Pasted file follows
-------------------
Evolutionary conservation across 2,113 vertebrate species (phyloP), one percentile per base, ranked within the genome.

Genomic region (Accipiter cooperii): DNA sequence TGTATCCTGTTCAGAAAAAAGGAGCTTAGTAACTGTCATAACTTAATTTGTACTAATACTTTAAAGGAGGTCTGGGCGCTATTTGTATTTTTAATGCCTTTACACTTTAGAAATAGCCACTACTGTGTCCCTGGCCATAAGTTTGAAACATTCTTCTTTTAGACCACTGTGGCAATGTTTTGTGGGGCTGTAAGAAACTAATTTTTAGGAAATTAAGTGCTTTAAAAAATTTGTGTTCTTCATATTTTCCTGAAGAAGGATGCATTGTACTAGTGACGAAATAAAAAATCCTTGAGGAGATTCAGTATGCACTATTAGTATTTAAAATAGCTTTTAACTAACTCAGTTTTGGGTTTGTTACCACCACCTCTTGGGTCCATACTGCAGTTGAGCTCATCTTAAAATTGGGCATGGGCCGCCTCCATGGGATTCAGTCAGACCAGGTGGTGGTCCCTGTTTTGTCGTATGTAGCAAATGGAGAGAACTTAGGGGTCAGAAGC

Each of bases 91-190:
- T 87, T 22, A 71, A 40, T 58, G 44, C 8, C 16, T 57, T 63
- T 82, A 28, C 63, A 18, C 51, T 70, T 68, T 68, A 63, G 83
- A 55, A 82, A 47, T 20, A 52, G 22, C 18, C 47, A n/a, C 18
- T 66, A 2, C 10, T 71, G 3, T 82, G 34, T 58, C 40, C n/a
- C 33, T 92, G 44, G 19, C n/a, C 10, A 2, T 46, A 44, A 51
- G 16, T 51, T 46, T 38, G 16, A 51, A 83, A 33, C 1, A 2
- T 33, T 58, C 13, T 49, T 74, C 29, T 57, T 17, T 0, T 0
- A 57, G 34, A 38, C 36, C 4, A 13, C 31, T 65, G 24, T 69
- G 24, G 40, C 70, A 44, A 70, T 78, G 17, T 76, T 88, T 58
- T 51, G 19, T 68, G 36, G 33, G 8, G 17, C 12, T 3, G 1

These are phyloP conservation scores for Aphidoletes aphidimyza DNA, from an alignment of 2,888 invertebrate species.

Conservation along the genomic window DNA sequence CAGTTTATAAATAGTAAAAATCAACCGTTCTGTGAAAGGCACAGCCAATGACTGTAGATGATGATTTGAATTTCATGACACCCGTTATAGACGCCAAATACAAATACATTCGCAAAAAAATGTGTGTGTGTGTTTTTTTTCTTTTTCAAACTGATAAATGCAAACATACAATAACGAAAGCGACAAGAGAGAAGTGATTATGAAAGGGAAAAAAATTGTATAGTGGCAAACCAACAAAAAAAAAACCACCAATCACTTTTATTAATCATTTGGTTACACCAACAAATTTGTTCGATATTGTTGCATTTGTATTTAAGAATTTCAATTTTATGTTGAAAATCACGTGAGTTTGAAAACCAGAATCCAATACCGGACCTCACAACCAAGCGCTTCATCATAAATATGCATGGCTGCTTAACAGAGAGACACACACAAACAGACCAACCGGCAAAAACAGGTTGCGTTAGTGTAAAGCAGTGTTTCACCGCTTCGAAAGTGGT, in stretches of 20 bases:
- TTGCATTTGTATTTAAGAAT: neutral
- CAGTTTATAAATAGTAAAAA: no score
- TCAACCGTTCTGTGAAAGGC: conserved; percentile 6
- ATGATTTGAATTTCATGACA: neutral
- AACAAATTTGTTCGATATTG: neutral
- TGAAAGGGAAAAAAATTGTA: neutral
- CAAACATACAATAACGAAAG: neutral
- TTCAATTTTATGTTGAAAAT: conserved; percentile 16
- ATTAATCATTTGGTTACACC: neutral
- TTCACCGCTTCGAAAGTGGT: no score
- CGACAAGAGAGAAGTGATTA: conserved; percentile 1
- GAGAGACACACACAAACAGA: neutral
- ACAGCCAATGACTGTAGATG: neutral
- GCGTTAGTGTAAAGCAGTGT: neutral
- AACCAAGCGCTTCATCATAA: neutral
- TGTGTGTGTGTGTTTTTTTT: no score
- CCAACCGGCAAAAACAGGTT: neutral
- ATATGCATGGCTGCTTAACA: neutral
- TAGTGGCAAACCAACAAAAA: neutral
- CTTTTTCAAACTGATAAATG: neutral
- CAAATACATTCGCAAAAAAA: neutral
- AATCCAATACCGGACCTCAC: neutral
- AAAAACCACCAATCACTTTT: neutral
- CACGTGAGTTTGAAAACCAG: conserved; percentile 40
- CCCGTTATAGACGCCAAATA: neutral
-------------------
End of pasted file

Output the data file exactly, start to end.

Evolutionary conservation across 2,113 vertebrate species (phyloP), one percentile per base, ranked within the genome.

Genomic region (Accipiter cooperii): DNA sequence TGTATCCTGTTCAGAAAAAAGGAGCTTAGTAACTGTCATAACTTAATTTGTACTAATACTTTAAAGGAGGTCTGGGCGCTATTTGTATTTTTAATGCCTTTACACTTTAGAAATAGCCACTACTGTGTCCCTGGCCATAAGTTTGAAACATTCTTCTTTTAGACCACTGTGGCAATGTTTTGTGGGGCTGTAAGAAACTAATTTTTAGGAAATTAAGTGCTTTAAAAAATTTGTGTTCTTCATATTTTCCTGAAGAAGGATGCATTGTACTAGTGACGAAATAAAAAATCCTTGAGGAGATTCAGTATGCACTATTAGTATTTAAAATAGCTTTTAACTAACTCAGTTTTGGGTTTGTTACCACCACCTCTTGGGTCCATACTGCAGTTGAGCTCATCTTAAAATTGGGCATGGGCCGCCTCCATGGGATTCAGTCAGACCAGGTGGTGGTCCCTGTTTTGTCGTATGTAGCAAATGGAGAGAACTTAGGGGTCAGAAGC

Each of bases 91-190:
- T 87, T 22, A 71, A 40, T 58, G 44, C 8, C 16, T 57, T 63
- T 82, A 28, C 63, A 18, C 51, T 70, T 68, T 68, A 63, G 83
- A 55, A 82, A 47, T 20, A 52, G 22, C 18, C 47, A n/a, C 18
- T 66, A 2, C 10, T 71, G 3, T 82, G 34, T 58, C 40, C n/a
- C 33, T 92, G 44, G 19, C n/a, C 10, A 2, T 46, A 44, A 51
- G 16, T 51, T 46, T 38, G 16, A 51, A 83, A 33, C 1, A 2
- T 33, T 58, C 13, T 49, T 74, C 29, T 57, T 17, T 0, T 0
- A 57, G 34, A 38, C 36, C 4, A 13, C 31, T 65, G 24, T 69
- G 24, G 40, C 70, A 44, A 70, T 78, G 17, T 76, T 88, T 58
- T 51, G 19, T 68, G 36, G 33, G 8, G 17, C 12, T 3, G 1

These are phyloP conservation scores for Aphidoletes aphidimyza DNA, from an alignment of 2,888 invertebrate species.

Conservation along the genomic window DNA sequence CAGTTTATAAATAGTAAAAATCAACCGTTCTGTGAAAGGCACAGCCAATGACTGTAGATGATGATTTGAATTTCATGACACCCGTTATAGACGCCAAATACAAATACATTCGCAAAAAAATGTGTGTGTGTGTTTTTTTTCTTTTTCAAACTGATAAATGCAAACATACAATAACGAAAGCGACAAGAGAGAAGTGATTATGAAAGGGAAAAAAATTGTATAGTGGCAAACCAACAAAAAAAAAACCACCAATCACTTTTATTAATCATTTGGTTACACCAACAAATTTGTTCGATATTGTTGCATTTGTATTTAAGAATTTCAATTTTATGTTGAAAATCACGTGAGTTTGAAAACCAGAATCCAATACCGGACCTCACAACCAAGCGCTTCATCATAAATATGCATGGCTGCTTAACAGAGAGACACACACAAACAGACCAACCGGCAAAAACAGGTTGCGTTAGTGTAAAGCAGTGTTTCACCGCTTCGAAAGTGGT, in stretches of 20 bases:
- TTGCATTTGTATTTAAGAAT: neutral
- CAGTTTATAAATAGTAAAAA: no score
- TCAACCGTTCTGTGAAAGGC: conserved; percentile 6
- ATGATTTGAATTTCATGACA: neutral
- AACAAATTTGTTCGATATTG: neutral
- TGAAAGGGAAAAAAATTGTA: neutral
- CAAACATACAATAACGAAAG: neutral
- TTCAATTTTATGTTGAAAAT: conserved; percentile 16
- ATTAATCATTTGGTTACACC: neutral
- TTCACCGCTTCGAAAGTGGT: no score
- CGACAAGAGAGAAGTGATTA: conserved; percentile 1
- GAGAGACACACACAAACAGA: neutral
- ACAGCCAATGACTGTAGATG: neutral
- GCGTTAGTGTAAAGCAGTGT: neutral
- AACCAAGCGCTTCATCATAA: neutral
- TGTGTGTGTGTGTTTTTTTT: no score
- CCAACCGGCAAAAACAGGTT: neutral
- ATATGCATGGCTGCTTAACA: neutral
- TAGTGGCAAACCAACAAAAA: neutral
- CTTTTTCAAACTGATAAATG: neutral
- CAAATACATTCGCAAAAAAA: neutral
- AATCCAATACCGGACCTCAC: neutral
- AAAAACCACCAATCACTTTT: neutral
- CACGTGAGTTTGAAAACCAG: conserved; percentile 40
- CCCGTTATAGACGCCAAATA: neutral